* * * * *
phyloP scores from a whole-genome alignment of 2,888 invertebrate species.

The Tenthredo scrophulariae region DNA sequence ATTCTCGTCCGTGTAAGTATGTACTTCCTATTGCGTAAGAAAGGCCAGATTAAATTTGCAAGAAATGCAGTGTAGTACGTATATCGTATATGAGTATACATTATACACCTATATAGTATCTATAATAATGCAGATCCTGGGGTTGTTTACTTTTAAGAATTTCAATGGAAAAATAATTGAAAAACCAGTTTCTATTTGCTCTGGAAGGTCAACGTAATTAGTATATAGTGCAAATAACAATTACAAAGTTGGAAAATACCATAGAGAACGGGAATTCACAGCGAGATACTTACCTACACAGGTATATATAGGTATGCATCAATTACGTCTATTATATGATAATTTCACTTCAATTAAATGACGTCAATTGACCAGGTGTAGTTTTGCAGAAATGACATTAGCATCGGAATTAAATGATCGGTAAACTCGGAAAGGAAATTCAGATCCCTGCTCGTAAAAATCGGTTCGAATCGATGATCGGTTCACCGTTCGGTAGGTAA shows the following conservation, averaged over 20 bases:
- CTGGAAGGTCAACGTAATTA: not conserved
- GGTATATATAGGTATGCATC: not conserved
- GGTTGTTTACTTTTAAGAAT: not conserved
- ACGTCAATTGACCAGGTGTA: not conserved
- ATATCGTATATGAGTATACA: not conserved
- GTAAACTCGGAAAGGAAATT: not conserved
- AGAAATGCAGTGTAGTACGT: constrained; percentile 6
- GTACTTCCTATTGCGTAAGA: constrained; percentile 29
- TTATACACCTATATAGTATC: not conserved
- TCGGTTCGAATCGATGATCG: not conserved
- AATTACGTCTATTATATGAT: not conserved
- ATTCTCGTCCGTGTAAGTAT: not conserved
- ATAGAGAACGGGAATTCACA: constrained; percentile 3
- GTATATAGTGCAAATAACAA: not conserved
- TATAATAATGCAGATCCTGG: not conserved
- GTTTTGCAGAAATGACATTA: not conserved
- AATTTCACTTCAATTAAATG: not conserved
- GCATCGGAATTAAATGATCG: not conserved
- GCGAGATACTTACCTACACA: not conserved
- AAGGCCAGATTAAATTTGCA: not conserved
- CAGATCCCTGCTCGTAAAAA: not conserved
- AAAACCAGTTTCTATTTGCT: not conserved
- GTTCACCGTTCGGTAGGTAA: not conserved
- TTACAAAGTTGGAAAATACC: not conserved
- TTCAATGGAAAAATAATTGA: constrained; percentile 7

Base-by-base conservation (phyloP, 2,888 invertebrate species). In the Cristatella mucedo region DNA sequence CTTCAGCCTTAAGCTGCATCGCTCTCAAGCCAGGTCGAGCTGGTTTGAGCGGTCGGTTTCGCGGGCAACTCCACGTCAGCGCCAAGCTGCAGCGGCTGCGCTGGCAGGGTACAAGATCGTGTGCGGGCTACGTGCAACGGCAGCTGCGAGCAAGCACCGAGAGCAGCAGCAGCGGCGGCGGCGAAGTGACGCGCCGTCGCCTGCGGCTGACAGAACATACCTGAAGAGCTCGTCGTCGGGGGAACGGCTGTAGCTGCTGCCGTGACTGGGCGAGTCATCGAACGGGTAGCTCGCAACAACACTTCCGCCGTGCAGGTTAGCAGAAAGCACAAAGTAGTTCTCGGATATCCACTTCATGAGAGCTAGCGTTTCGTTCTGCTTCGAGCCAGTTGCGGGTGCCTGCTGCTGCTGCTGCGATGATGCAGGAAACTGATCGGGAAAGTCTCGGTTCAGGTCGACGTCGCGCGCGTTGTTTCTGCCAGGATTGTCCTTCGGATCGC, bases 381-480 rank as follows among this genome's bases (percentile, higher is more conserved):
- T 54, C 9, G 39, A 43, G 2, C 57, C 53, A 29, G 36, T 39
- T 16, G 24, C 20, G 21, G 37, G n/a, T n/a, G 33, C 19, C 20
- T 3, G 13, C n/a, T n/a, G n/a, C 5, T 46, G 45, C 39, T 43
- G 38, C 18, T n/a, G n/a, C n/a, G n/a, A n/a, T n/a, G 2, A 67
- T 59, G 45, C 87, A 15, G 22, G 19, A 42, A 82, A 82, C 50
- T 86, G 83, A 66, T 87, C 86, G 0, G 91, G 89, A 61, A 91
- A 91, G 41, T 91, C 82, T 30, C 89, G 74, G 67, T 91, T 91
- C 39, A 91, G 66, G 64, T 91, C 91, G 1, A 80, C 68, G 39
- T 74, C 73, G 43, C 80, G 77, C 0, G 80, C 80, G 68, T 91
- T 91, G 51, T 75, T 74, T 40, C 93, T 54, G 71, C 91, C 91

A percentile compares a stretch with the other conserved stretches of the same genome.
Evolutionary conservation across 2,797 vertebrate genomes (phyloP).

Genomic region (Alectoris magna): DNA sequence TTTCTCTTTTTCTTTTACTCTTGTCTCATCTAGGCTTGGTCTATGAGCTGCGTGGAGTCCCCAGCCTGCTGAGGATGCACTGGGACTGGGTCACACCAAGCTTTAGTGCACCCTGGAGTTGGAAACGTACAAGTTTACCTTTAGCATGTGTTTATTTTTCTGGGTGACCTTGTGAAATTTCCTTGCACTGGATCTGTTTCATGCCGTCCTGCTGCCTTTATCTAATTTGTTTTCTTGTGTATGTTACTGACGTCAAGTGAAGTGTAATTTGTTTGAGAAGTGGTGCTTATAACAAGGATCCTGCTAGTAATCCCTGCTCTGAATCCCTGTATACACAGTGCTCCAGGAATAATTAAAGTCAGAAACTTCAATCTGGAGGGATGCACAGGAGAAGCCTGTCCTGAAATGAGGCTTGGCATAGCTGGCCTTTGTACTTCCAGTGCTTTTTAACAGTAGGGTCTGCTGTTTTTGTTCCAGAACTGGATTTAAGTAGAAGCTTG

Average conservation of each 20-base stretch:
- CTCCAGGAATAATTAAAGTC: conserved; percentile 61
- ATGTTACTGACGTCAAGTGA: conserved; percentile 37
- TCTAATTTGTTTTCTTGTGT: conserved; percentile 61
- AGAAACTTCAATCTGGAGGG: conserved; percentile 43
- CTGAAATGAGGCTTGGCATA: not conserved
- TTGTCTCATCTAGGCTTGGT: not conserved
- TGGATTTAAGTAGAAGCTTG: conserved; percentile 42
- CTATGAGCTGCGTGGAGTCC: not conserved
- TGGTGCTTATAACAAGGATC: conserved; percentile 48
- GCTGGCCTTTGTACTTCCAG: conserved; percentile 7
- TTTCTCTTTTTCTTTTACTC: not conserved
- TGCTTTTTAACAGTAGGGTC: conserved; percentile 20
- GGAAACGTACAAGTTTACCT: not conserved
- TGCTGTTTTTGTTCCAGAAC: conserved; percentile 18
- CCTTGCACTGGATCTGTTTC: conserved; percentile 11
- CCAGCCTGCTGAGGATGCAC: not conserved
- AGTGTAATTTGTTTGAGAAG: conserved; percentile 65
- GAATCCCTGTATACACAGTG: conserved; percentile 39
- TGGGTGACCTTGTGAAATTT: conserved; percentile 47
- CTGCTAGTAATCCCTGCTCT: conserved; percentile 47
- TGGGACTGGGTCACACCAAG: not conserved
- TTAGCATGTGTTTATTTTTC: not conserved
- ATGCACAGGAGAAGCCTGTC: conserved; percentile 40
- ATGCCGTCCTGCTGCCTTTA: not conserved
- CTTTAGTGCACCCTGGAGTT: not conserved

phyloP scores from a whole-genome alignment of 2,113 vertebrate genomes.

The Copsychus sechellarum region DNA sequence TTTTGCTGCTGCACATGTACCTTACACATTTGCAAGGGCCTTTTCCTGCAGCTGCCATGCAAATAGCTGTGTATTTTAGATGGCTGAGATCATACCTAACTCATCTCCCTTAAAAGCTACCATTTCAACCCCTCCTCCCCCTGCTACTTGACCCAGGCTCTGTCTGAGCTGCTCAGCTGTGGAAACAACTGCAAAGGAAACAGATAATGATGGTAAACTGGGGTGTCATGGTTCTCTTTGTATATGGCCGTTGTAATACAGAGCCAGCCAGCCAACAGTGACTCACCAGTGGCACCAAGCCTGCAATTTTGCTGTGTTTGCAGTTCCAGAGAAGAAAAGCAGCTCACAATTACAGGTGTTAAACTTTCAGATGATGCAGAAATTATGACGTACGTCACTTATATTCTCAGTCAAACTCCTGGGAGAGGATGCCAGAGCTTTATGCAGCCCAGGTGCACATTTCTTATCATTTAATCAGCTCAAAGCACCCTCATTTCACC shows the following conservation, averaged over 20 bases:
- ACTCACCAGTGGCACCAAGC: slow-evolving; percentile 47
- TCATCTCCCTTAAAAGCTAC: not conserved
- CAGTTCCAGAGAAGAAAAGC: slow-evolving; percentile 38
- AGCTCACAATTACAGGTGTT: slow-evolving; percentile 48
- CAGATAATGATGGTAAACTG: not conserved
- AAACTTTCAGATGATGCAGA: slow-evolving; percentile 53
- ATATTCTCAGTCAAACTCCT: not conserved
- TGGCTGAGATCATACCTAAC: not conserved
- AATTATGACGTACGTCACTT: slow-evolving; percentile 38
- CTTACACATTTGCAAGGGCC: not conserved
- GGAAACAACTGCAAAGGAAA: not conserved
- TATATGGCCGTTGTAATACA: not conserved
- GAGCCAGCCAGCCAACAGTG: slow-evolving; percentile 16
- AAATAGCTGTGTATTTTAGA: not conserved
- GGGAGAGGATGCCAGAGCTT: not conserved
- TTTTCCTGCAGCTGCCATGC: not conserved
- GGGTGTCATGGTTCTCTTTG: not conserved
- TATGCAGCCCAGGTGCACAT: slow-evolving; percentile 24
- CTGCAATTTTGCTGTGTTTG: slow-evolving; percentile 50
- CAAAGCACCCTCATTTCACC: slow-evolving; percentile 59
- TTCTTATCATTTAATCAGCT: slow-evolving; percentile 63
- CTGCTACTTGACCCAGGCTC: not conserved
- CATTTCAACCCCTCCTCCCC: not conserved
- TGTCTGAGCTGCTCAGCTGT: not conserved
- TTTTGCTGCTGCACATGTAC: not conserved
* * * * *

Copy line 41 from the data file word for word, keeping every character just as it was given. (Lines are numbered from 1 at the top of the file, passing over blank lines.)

Genomic region (Alectoris magna): DNA sequence TTTCTCTTTTTCTTTTACTCTTGTCTCATCTAGGCTTGGTCTATGAGCTGCGTGGAGTCCCCAGCCTGCTGAGGATGCACTGGGACTGGGTCACACCAAGCTTTAGTGCACCCTGGAGTTGGAAACGTACAAGTTTACCTTTAGCATGTGTTTATTTTTCTGGGTGACCTTGTGAAATTTCCTTGCACTGGATCTGTTTCATGCCGTCCTGCTGCCTTTATCTAATTTGTTTTCTTGTGTATGTTACTGACGTCAAGTGAAGTGTAATTTGTTTGAGAAGTGGTGCTTATAACAAGGATCCTGCTAGTAATCCCTGCTCTGAATCCCTGTATACACAGTGCTCCAGGAATAATTAAAGTCAGAAACTTCAATCTGGAGGGATGCACAGGAGAAGCCTGTCCTGAAATGAGGCTTGGCATAGCTGGCCTTTGTACTTCCAGTGCTTTTTAACAGTAGGGTCTGCTGTTTTTGTTCCAGAACTGGATTTAAGTAGAAGCTTG